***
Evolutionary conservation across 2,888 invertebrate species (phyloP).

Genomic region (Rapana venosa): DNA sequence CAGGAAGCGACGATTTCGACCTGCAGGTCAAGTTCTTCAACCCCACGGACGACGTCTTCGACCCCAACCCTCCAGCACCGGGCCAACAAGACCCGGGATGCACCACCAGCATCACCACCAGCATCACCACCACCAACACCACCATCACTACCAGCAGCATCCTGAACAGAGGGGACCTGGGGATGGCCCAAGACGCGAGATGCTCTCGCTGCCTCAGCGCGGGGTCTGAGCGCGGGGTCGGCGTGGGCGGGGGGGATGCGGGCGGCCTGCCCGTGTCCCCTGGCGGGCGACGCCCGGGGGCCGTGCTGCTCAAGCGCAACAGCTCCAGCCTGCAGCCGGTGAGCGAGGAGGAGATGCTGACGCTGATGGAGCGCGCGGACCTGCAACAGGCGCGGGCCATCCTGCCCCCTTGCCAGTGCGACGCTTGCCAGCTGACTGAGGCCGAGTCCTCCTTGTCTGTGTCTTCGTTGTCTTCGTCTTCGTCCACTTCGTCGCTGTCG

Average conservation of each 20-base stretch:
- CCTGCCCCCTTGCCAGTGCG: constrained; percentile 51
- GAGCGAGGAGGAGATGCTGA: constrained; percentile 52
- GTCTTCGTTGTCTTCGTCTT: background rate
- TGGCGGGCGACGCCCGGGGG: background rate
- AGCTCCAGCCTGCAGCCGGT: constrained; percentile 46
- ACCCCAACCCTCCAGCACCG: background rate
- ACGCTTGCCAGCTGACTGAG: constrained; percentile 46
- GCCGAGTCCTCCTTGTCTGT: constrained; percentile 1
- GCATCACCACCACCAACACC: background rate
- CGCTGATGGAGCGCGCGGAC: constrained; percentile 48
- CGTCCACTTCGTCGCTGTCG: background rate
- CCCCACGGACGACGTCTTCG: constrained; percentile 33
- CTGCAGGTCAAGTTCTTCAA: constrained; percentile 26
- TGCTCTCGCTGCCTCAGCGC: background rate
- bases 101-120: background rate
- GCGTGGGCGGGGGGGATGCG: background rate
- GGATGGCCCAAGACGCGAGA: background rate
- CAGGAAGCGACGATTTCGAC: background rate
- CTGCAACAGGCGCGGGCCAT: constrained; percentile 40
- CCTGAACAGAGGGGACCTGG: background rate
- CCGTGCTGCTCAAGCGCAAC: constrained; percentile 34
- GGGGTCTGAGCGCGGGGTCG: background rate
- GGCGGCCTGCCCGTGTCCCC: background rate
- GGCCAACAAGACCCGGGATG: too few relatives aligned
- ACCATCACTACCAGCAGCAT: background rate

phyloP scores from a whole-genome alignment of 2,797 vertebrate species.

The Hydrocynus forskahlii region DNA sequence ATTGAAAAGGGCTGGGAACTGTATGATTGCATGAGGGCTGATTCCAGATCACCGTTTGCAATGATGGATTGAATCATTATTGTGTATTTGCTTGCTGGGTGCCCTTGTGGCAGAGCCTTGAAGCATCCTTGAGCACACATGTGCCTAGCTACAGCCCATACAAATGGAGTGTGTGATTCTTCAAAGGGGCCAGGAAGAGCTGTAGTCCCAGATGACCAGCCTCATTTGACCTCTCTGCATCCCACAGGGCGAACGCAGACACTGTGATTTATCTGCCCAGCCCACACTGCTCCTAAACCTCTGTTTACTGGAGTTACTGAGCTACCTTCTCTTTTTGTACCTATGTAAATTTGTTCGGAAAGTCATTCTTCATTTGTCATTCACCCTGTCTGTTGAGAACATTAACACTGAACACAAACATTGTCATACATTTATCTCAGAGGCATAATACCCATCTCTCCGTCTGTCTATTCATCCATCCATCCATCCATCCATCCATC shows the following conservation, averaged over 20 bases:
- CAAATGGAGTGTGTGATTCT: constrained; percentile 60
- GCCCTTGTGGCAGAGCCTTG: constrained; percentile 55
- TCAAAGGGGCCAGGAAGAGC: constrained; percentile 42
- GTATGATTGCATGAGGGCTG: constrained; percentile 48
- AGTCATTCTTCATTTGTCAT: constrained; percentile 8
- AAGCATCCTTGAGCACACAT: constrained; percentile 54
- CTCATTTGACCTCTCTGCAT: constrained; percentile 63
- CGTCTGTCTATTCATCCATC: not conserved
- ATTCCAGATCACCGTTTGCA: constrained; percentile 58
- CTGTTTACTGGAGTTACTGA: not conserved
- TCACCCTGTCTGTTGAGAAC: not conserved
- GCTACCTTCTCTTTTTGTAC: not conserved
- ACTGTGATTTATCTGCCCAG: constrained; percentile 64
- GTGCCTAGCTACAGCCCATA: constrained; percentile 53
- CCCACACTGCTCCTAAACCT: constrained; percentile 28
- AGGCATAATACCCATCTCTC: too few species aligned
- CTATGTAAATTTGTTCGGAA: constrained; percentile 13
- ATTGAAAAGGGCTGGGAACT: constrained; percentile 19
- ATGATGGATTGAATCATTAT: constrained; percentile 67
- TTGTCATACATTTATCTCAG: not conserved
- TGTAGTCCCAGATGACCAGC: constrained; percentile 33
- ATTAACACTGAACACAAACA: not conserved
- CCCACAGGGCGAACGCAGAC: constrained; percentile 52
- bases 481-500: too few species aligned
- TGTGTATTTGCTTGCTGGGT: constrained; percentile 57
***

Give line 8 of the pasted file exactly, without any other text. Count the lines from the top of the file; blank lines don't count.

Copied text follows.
- AGCTCCAGCCTGCAGCCGGT: constrained; percentile 46